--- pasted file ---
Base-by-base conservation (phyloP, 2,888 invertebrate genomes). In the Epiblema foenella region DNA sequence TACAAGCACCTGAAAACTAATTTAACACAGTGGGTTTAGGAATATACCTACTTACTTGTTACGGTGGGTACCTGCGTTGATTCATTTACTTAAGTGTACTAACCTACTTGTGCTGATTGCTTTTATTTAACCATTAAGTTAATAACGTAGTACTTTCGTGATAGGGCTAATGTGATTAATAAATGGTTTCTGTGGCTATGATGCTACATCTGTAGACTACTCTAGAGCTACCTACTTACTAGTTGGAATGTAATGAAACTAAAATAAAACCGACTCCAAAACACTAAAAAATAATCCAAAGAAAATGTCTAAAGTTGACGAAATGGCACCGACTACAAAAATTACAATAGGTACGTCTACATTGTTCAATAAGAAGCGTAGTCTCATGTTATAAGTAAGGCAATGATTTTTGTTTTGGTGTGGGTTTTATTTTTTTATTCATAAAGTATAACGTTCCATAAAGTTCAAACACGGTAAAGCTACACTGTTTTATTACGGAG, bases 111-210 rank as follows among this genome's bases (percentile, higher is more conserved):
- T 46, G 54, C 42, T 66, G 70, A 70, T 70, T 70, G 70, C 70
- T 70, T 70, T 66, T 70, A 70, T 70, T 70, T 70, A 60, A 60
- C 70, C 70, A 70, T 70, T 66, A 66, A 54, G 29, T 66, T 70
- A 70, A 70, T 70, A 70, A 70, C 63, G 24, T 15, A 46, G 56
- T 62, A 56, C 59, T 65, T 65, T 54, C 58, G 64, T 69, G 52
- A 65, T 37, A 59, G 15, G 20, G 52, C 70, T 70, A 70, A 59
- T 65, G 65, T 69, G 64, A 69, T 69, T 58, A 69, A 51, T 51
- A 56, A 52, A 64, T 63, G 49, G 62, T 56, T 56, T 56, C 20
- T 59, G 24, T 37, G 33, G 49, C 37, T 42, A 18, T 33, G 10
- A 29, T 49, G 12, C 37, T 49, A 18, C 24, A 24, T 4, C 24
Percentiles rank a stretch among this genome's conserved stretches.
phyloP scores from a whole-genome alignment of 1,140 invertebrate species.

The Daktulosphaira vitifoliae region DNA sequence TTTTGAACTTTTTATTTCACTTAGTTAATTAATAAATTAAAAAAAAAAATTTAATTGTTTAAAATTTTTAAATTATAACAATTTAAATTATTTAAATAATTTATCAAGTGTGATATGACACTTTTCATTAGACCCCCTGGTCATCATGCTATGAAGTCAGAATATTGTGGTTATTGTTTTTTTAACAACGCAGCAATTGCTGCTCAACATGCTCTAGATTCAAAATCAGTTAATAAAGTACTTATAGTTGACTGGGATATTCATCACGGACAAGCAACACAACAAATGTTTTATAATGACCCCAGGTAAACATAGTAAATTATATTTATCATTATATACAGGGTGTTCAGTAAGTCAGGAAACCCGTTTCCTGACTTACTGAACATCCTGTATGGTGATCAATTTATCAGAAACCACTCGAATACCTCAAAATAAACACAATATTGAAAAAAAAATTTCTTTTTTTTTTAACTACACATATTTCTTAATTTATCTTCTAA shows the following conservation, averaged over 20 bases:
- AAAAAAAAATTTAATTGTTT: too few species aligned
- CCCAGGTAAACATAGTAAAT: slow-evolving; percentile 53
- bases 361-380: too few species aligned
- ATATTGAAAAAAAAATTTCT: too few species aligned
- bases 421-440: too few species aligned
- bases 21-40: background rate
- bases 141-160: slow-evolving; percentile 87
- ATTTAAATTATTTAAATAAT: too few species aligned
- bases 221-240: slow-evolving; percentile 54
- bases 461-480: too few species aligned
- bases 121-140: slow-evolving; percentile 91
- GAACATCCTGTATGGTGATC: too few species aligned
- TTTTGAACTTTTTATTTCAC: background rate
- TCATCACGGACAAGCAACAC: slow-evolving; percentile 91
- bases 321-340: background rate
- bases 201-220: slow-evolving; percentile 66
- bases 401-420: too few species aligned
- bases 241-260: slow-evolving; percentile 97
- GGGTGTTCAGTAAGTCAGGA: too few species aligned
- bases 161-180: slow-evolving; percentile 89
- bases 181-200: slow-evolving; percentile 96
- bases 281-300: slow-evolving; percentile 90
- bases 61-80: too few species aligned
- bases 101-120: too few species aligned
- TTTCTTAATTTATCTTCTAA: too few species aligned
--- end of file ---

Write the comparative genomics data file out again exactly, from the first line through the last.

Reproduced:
Base-by-base conservation (phyloP, 2,888 invertebrate genomes). In the Epiblema foenella region DNA sequence TACAAGCACCTGAAAACTAATTTAACACAGTGGGTTTAGGAATATACCTACTTACTTGTTACGGTGGGTACCTGCGTTGATTCATTTACTTAAGTGTACTAACCTACTTGTGCTGATTGCTTTTATTTAACCATTAAGTTAATAACGTAGTACTTTCGTGATAGGGCTAATGTGATTAATAAATGGTTTCTGTGGCTATGATGCTACATCTGTAGACTACTCTAGAGCTACCTACTTACTAGTTGGAATGTAATGAAACTAAAATAAAACCGACTCCAAAACACTAAAAAATAATCCAAAGAAAATGTCTAAAGTTGACGAAATGGCACCGACTACAAAAATTACAATAGGTACGTCTACATTGTTCAATAAGAAGCGTAGTCTCATGTTATAAGTAAGGCAATGATTTTTGTTTTGGTGTGGGTTTTATTTTTTTATTCATAAAGTATAACGTTCCATAAAGTTCAAACACGGTAAAGCTACACTGTTTTATTACGGAG, bases 111-210 rank as follows among this genome's bases (percentile, higher is more conserved):
- T 46, G 54, C 42, T 66, G 70, A 70, T 70, T 70, G 70, C 70
- T 70, T 70, T 66, T 70, A 70, T 70, T 70, T 70, A 60, A 60
- C 70, C 70, A 70, T 70, T 66, A 66, A 54, G 29, T 66, T 70
- A 70, A 70, T 70, A 70, A 70, C 63, G 24, T 15, A 46, G 56
- T 62, A 56, C 59, T 65, T 65, T 54, C 58, G 64, T 69, G 52
- A 65, T 37, A 59, G 15, G 20, G 52, C 70, T 70, A 70, A 59
- T 65, G 65, T 69, G 64, A 69, T 69, T 58, A 69, A 51, T 51
- A 56, A 52, A 64, T 63, G 49, G 62, T 56, T 56, T 56, C 20
- T 59, G 24, T 37, G 33, G 49, C 37, T 42, A 18, T 33, G 10
- A 29, T 49, G 12, C 37, T 49, A 18, C 24, A 24, T 4, C 24
Percentiles rank a stretch among this genome's conserved stretches.
phyloP scores from a whole-genome alignment of 1,140 invertebrate species.

The Daktulosphaira vitifoliae region DNA sequence TTTTGAACTTTTTATTTCACTTAGTTAATTAATAAATTAAAAAAAAAAATTTAATTGTTTAAAATTTTTAAATTATAACAATTTAAATTATTTAAATAATTTATCAAGTGTGATATGACACTTTTCATTAGACCCCCTGGTCATCATGCTATGAAGTCAGAATATTGTGGTTATTGTTTTTTTAACAACGCAGCAATTGCTGCTCAACATGCTCTAGATTCAAAATCAGTTAATAAAGTACTTATAGTTGACTGGGATATTCATCACGGACAAGCAACACAACAAATGTTTTATAATGACCCCAGGTAAACATAGTAAATTATATTTATCATTATATACAGGGTGTTCAGTAAGTCAGGAAACCCGTTTCCTGACTTACTGAACATCCTGTATGGTGATCAATTTATCAGAAACCACTCGAATACCTCAAAATAAACACAATATTGAAAAAAAAATTTCTTTTTTTTTTAACTACACATATTTCTTAATTTATCTTCTAA shows the following conservation, averaged over 20 bases:
- AAAAAAAAATTTAATTGTTT: too few species aligned
- CCCAGGTAAACATAGTAAAT: slow-evolving; percentile 53
- bases 361-380: too few species aligned
- ATATTGAAAAAAAAATTTCT: too few species aligned
- bases 421-440: too few species aligned
- bases 21-40: background rate
- bases 141-160: slow-evolving; percentile 87
- ATTTAAATTATTTAAATAAT: too few species aligned
- bases 221-240: slow-evolving; percentile 54
- bases 461-480: too few species aligned
- bases 121-140: slow-evolving; percentile 91
- GAACATCCTGTATGGTGATC: too few species aligned
- TTTTGAACTTTTTATTTCAC: background rate
- TCATCACGGACAAGCAACAC: slow-evolving; percentile 91
- bases 321-340: background rate
- bases 201-220: slow-evolving; percentile 66
- bases 401-420: too few species aligned
- bases 241-260: slow-evolving; percentile 97
- GGGTGTTCAGTAAGTCAGGA: too few species aligned
- bases 161-180: slow-evolving; percentile 89
- bases 181-200: slow-evolving; percentile 96
- bases 281-300: slow-evolving; percentile 90
- bases 61-80: too few species aligned
- bases 101-120: too few species aligned
- TTTCTTAATTTATCTTCTAA: too few species aligned